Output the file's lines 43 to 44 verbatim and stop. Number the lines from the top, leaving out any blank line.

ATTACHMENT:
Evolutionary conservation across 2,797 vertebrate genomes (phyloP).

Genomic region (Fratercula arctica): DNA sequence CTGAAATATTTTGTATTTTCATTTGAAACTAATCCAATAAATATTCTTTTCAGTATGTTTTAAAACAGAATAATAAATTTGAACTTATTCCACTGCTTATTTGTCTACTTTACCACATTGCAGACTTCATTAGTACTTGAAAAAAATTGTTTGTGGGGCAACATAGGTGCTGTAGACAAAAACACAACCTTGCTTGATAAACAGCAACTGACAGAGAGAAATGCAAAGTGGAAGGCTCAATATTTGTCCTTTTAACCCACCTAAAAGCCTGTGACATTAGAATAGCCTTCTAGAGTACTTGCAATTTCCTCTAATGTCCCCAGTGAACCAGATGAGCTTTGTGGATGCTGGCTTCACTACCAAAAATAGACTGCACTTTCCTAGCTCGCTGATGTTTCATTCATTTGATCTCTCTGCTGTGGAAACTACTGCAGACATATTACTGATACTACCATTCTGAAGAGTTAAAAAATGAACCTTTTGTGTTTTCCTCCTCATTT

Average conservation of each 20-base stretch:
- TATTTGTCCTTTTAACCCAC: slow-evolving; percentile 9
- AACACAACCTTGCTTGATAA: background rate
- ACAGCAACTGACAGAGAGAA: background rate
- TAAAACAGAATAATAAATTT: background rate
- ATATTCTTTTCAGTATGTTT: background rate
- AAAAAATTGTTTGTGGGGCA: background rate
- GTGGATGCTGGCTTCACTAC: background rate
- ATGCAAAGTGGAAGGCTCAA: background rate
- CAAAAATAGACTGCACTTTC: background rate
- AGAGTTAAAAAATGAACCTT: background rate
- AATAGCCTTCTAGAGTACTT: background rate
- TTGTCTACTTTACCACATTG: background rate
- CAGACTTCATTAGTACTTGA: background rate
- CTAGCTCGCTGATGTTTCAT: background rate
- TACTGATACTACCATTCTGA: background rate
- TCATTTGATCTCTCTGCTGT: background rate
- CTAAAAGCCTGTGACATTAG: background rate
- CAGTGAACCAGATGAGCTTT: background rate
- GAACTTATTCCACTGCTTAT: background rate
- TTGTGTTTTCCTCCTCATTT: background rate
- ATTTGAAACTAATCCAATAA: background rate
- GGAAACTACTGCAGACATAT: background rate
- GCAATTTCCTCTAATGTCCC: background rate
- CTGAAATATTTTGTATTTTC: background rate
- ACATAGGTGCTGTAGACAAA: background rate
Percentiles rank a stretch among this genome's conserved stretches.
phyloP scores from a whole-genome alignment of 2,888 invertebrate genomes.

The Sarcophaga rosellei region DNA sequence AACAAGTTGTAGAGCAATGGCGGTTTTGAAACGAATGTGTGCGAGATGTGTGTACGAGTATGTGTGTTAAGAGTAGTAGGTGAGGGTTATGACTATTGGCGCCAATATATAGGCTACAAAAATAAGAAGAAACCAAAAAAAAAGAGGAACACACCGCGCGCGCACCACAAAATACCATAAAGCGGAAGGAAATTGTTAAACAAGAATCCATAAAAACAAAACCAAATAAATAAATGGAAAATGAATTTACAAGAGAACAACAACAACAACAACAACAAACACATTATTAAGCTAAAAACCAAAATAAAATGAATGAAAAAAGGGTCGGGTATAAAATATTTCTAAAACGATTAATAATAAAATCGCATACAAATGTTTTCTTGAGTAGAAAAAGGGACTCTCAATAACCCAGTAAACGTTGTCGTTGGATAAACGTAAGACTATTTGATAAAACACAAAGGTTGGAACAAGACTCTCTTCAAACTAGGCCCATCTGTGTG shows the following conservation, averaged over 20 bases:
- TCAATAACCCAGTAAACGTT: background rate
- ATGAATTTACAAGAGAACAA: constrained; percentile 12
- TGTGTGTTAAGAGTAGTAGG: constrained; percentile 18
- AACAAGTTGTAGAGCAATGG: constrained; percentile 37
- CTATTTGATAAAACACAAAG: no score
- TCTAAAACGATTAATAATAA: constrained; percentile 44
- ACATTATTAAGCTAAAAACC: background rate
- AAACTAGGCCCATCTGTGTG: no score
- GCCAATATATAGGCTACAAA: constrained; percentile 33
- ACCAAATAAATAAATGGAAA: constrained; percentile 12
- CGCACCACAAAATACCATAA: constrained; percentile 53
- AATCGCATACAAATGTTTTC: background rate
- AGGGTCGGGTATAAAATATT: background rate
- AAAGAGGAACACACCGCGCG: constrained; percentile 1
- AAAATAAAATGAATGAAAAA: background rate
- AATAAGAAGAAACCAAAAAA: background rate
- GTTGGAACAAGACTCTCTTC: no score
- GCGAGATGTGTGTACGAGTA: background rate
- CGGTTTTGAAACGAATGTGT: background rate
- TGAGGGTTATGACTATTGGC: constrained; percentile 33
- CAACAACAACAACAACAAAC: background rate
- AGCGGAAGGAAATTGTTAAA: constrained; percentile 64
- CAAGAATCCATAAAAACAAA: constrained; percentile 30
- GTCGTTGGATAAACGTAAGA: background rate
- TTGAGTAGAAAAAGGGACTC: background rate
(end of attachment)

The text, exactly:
- AATCGCATACAAATGTTTTC: background rate
- AGGGTCGGGTATAAAATATT: background rate